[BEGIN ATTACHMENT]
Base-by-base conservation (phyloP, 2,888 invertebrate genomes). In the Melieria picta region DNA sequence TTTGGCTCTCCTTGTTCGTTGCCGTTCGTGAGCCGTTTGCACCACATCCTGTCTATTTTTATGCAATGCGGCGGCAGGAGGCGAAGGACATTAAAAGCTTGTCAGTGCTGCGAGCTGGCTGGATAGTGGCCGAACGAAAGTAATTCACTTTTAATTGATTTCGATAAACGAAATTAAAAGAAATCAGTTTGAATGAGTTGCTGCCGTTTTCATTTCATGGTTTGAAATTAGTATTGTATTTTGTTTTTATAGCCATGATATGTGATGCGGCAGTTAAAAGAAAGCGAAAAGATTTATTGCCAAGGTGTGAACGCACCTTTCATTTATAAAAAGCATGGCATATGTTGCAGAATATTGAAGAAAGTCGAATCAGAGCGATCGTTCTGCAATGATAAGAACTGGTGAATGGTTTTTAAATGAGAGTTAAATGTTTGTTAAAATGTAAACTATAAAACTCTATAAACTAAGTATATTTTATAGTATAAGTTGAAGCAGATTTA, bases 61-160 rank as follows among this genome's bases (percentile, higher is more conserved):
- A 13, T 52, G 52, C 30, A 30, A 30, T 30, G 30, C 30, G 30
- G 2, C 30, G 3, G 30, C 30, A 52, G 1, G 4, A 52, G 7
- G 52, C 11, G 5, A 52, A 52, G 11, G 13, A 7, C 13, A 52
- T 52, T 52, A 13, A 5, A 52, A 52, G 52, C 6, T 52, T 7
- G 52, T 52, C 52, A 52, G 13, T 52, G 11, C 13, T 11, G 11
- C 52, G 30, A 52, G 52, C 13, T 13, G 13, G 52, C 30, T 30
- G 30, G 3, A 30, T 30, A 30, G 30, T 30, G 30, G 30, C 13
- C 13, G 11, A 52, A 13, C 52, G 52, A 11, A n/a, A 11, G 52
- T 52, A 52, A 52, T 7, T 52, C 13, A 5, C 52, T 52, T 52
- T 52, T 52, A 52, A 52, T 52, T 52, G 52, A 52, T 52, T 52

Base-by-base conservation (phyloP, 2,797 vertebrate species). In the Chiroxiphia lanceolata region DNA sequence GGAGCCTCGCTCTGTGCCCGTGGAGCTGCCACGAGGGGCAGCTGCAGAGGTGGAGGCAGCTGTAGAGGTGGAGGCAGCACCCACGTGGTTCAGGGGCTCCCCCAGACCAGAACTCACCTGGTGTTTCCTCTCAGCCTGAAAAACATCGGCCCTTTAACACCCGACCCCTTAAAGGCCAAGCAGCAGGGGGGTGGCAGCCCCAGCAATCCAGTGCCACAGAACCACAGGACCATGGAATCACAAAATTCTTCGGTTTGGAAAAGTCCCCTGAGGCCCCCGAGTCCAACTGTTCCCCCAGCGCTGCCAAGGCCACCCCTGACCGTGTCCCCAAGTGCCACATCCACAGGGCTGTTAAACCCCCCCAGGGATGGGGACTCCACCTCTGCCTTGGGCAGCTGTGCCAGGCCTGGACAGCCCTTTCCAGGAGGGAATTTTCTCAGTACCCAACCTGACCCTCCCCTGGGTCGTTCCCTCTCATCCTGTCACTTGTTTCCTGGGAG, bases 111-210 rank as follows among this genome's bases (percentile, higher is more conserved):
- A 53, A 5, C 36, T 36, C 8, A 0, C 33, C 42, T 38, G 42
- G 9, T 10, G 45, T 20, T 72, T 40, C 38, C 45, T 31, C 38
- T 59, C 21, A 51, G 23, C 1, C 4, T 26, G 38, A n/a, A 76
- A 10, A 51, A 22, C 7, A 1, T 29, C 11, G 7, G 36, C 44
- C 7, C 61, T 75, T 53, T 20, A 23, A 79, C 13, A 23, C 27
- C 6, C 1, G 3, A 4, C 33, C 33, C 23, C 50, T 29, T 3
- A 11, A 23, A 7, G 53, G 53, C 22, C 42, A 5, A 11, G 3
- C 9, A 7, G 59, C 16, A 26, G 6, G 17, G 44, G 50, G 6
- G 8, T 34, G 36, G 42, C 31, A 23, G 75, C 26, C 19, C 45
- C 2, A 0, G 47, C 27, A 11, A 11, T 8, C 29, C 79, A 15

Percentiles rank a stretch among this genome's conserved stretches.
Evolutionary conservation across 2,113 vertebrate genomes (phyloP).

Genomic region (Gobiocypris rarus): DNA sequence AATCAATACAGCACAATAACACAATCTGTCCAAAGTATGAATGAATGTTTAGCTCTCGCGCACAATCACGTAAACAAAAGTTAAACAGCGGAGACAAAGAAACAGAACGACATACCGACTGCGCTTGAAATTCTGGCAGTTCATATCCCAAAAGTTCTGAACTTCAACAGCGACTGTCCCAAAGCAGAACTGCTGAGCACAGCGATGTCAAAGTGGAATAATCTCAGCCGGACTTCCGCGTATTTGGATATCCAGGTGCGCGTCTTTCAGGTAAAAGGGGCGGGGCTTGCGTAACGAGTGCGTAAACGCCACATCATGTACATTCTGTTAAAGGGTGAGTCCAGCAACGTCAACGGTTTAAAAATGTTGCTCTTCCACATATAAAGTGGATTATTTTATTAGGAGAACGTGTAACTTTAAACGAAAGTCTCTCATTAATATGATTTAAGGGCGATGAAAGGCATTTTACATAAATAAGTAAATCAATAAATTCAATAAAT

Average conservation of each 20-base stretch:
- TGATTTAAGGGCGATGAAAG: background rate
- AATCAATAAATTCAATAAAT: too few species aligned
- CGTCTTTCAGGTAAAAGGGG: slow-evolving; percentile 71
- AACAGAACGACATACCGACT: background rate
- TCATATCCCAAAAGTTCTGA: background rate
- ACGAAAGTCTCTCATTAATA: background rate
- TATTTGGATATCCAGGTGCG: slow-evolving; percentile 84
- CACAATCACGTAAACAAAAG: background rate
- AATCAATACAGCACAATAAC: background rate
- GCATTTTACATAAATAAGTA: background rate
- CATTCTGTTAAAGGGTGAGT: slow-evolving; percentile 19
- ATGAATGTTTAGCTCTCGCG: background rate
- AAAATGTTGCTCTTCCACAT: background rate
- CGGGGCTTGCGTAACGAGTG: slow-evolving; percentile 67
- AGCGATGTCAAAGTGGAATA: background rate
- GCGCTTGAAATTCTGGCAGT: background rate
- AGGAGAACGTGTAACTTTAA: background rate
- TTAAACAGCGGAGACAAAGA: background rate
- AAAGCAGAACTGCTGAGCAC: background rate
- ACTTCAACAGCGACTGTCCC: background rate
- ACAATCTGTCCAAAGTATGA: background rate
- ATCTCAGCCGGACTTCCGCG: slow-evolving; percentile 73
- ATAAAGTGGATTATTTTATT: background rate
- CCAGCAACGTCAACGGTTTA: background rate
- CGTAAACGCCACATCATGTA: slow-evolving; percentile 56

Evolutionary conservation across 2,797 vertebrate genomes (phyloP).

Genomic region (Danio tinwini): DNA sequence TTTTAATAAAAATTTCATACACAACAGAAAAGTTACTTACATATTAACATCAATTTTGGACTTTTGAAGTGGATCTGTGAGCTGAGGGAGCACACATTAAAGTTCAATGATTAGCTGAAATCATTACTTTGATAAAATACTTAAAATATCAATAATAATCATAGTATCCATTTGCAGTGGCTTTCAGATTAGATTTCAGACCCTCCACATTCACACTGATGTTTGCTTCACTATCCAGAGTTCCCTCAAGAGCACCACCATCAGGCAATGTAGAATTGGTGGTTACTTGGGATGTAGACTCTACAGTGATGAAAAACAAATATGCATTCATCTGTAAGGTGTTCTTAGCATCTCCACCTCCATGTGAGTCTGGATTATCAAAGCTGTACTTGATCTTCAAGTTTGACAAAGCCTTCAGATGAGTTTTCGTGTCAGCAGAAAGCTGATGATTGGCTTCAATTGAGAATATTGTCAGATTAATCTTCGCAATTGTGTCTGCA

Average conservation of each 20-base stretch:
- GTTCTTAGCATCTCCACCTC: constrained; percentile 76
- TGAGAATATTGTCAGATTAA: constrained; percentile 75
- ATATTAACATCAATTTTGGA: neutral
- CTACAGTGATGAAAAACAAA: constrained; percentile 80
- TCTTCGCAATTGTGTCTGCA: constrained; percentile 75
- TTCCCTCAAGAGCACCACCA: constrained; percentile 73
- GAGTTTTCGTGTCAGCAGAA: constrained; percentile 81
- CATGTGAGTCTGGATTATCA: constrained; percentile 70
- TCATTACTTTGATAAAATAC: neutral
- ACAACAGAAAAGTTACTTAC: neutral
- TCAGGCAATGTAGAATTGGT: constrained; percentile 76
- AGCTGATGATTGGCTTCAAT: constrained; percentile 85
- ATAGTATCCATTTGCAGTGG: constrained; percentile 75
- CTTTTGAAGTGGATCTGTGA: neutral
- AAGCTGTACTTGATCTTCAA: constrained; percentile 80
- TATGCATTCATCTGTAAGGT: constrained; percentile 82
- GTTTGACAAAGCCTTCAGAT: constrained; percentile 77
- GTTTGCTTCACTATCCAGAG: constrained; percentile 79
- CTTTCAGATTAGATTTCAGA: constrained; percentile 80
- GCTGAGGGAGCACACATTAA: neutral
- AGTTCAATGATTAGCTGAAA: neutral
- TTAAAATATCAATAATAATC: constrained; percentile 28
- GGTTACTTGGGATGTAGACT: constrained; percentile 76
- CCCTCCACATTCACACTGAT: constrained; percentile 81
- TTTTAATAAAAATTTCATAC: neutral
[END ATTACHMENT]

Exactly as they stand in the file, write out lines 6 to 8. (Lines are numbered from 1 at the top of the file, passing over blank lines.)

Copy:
- G 52, T 52, C 52, A 52, G 13, T 52, G 11, C 13, T 11, G 11
- C 52, G 30, A 52, G 52, C 13, T 13, G 13, G 52, C 30, T 30
- G 30, G 3, A 30, T 30, A 30, G 30, T 30, G 30, G 30, C 13